What Happens If You Get The Flu During Pregnancy? Experts Weigh In

It may be true that it is barely mid-October and Halloween hasn't yet passed, but a quick look around at a department or grocery store will tell you otherwise — the holiday season is near. Of course, snowy days and family get togethers also come hand-in-hand with flu season and, if you are pregnant, then you might be thinking about the best ways to protect yourself. Whether you are weighing your options with the flu vaccine or planning to stock up on vitamin C, it's common to wonder: What happens if you get the flu during pregnancy? As you may have guessed, experts say it's important to get immediate care.

“If you are unlucky enough to get the influenza virus while pregnant, you need to notify your provider immediately," Dr. G. Thomas Ruiz, an OB-GYN at MemorialCare Orange Coast Medical Center in Fountain Valley, California, tells Romper in an email interview. "There are anti-viral medications that, if given within 72 hours of exposure, can help you recover quickly from the illness. Untreated influenza in pregnancy can be very serious for the mother, from the typical symptoms of cough, high fever, and body aches and pains to respiratory failure."

Dr. Fangyin Meng, a reproductive endocrinologist at The Colorado Center for Reproductive Medicine in Orange County, California, agrees, adding that pregnant women who get the flu are more susceptible to complications, like lung infection. "Pregnant women are more likely to get the flu than same age, not pregnant women," she tells Romper.

Dr. Sherry Ross, an OB-GYN and women’s health expert at Providence Saint John’s Health Center in Santa Monica, California, explains to Romper the reason pregnant women are more susceptible to the flu — and subsequently subject to more serious symptoms — is because of the changes that occur to the human body during pregnancy.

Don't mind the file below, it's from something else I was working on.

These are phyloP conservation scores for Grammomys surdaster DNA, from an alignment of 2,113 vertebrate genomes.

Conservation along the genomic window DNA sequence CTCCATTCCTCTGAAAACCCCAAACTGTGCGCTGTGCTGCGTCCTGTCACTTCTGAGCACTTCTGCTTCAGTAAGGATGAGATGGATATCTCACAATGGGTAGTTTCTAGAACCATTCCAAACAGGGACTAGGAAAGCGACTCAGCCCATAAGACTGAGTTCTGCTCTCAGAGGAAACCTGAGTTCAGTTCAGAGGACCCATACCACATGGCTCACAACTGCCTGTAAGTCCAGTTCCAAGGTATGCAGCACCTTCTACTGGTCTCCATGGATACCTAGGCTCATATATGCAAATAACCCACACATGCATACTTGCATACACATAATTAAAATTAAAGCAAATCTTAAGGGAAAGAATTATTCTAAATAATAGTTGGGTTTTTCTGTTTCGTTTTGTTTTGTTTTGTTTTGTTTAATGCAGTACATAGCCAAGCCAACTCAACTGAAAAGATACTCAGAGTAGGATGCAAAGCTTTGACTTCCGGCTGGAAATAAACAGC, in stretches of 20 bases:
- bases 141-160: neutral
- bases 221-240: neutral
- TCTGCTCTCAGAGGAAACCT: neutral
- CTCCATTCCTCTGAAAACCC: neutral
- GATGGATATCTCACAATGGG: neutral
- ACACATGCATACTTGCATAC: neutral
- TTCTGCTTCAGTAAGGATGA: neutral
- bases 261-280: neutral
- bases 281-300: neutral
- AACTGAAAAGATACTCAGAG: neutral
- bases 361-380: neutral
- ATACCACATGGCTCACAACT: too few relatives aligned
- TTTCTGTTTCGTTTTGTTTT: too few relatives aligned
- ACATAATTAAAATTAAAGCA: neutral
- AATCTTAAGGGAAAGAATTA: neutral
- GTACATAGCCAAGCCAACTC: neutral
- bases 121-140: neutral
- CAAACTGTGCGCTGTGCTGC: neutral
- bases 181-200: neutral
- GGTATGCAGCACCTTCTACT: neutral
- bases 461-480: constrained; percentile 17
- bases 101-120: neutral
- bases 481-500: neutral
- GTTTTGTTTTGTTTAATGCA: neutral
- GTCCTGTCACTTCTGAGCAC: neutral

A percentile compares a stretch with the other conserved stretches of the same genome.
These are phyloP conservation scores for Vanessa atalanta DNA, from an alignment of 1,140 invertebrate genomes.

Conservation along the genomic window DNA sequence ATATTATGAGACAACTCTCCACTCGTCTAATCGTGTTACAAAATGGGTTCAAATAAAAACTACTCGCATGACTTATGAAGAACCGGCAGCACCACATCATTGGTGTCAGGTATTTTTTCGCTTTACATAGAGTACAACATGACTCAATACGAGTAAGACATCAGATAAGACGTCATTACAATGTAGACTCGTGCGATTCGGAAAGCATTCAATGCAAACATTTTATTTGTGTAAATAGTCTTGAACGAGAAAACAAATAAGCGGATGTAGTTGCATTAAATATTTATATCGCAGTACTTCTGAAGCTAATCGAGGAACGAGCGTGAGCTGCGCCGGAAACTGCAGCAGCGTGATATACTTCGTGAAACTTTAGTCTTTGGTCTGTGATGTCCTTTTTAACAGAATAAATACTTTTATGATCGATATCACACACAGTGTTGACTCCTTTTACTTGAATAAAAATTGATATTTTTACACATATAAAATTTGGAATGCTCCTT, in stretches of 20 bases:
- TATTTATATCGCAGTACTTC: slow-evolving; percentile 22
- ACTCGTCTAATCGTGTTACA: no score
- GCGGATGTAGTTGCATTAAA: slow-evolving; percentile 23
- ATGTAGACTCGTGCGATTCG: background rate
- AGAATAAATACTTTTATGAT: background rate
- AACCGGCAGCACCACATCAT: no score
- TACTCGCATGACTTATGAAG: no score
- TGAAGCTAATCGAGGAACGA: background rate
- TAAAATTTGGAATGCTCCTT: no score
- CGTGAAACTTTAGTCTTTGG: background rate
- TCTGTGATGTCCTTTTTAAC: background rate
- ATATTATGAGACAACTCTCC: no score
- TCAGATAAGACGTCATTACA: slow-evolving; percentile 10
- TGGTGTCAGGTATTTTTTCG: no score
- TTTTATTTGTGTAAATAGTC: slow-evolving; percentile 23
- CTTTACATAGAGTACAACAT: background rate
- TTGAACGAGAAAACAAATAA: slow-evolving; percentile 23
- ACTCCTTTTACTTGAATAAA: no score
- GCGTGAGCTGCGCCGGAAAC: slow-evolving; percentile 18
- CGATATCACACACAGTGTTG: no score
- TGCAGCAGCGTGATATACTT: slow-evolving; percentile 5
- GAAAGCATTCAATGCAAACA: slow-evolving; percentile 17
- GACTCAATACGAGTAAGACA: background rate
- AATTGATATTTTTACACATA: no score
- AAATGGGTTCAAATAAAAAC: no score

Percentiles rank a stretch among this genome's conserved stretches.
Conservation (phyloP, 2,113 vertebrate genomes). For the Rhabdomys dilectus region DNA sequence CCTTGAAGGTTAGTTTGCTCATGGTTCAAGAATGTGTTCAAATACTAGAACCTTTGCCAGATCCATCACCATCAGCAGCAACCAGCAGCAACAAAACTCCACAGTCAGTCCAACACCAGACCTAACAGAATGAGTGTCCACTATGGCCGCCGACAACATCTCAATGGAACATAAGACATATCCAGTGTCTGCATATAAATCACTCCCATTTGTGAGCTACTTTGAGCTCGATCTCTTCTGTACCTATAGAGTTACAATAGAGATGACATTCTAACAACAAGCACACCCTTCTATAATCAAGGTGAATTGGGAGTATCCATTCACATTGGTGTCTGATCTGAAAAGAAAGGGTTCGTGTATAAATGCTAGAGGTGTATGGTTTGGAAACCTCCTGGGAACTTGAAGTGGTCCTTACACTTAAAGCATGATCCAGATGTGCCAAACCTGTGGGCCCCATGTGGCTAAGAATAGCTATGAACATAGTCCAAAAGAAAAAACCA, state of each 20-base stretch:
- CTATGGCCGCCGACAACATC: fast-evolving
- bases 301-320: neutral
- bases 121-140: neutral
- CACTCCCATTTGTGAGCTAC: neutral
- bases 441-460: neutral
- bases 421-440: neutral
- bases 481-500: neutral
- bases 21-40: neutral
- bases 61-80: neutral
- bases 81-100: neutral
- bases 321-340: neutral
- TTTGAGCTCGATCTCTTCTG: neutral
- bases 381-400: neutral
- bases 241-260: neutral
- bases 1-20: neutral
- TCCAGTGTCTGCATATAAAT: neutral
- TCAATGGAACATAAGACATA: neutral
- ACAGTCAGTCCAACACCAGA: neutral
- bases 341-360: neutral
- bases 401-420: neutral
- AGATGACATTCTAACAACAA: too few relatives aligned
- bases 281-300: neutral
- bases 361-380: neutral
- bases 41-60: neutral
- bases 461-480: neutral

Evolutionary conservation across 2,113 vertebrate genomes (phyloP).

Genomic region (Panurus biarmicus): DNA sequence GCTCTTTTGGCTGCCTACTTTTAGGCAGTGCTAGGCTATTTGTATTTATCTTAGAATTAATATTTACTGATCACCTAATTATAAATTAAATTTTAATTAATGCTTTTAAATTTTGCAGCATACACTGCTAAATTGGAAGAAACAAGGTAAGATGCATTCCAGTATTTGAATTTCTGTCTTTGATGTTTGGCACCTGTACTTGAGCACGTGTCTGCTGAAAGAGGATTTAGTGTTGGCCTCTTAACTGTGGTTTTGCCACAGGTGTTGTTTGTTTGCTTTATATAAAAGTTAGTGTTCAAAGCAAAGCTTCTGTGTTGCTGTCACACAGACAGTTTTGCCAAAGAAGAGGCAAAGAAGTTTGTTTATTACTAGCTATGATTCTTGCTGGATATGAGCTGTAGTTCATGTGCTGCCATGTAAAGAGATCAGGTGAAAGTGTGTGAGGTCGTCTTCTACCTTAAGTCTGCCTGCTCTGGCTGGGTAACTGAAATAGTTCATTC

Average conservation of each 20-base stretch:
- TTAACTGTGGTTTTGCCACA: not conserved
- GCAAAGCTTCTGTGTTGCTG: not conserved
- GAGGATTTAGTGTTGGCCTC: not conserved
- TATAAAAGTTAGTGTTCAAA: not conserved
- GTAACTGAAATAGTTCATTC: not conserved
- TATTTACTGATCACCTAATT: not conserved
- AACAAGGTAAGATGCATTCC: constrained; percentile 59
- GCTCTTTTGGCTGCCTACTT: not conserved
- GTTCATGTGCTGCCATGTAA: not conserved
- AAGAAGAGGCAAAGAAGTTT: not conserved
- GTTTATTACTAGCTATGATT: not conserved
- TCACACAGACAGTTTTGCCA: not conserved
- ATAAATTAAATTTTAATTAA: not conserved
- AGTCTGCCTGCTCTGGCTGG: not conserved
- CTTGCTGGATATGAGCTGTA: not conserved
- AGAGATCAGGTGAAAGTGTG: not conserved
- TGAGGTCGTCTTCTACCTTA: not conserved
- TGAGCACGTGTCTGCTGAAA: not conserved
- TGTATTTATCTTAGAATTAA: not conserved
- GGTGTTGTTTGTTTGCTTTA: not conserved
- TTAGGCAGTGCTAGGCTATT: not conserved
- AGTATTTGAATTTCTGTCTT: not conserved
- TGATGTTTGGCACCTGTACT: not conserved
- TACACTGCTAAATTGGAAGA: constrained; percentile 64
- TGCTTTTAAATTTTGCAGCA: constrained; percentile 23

"In pregnancy, there are changes in the immune system, heart, and lung function that make pregnant women more prone to severe illness from the flu, which can lead to hospitalization, or even death," she says, adding that other complications as a result of the flu include dehydration, miscarriage, and preterm labor.

Like Ross, the Centers for Disease Control and Prevention (CDC) maintains that the flu is more likely to cause severe illness in pregnant women than in women who are not pregnant, therefore making the flu vaccine not only a safe, but wise choice during pregnancy. According to the CDC, getting the flu shot during pregnancy has been shown to protect both the mother and her baby from the flu for several months after birth (up to 6 months of age).

"A flu shot can protect pregnant women, their unborn babies and even the baby after birth," Ross says. "When given in pregnancy, the flu shot has been shown to protect both the mother and her baby (up to 6 months age) from the flu." Ross adds that while many pregnant women do voice their concerns about having the flu shot during pregnancy, the vaccine is safe and can be given at any time.

You should also keep in mind that while your baby may not get sick in utero, the virus and its symptoms might lead to serious fetal health consequences. According to the March of Dimes, birth defects may be caused by the flu virus and Healthline noted that a mother's high fever can adversely affect the baby's health, leading to congenital defects.

If you do end up contracting the flu, then Meng says your doctor may send nasopharyngeal specimens to confirm the diagnosis. "For most of the cases, symptoms will go away after four to seven days with good rest, drinking plenty of fluid and taking Tylenol," she says. "Sometimes, your doctor will give you antiviral drugs if the symptoms are severe."

As a rule of thumb, talk to your healthcare provider about any concerns you have regarding the flu vaccine and immediately address any symptoms you think may be caused by the virus.

Because no matter the season, it's never a good time to have the flu — especially while pregnant.

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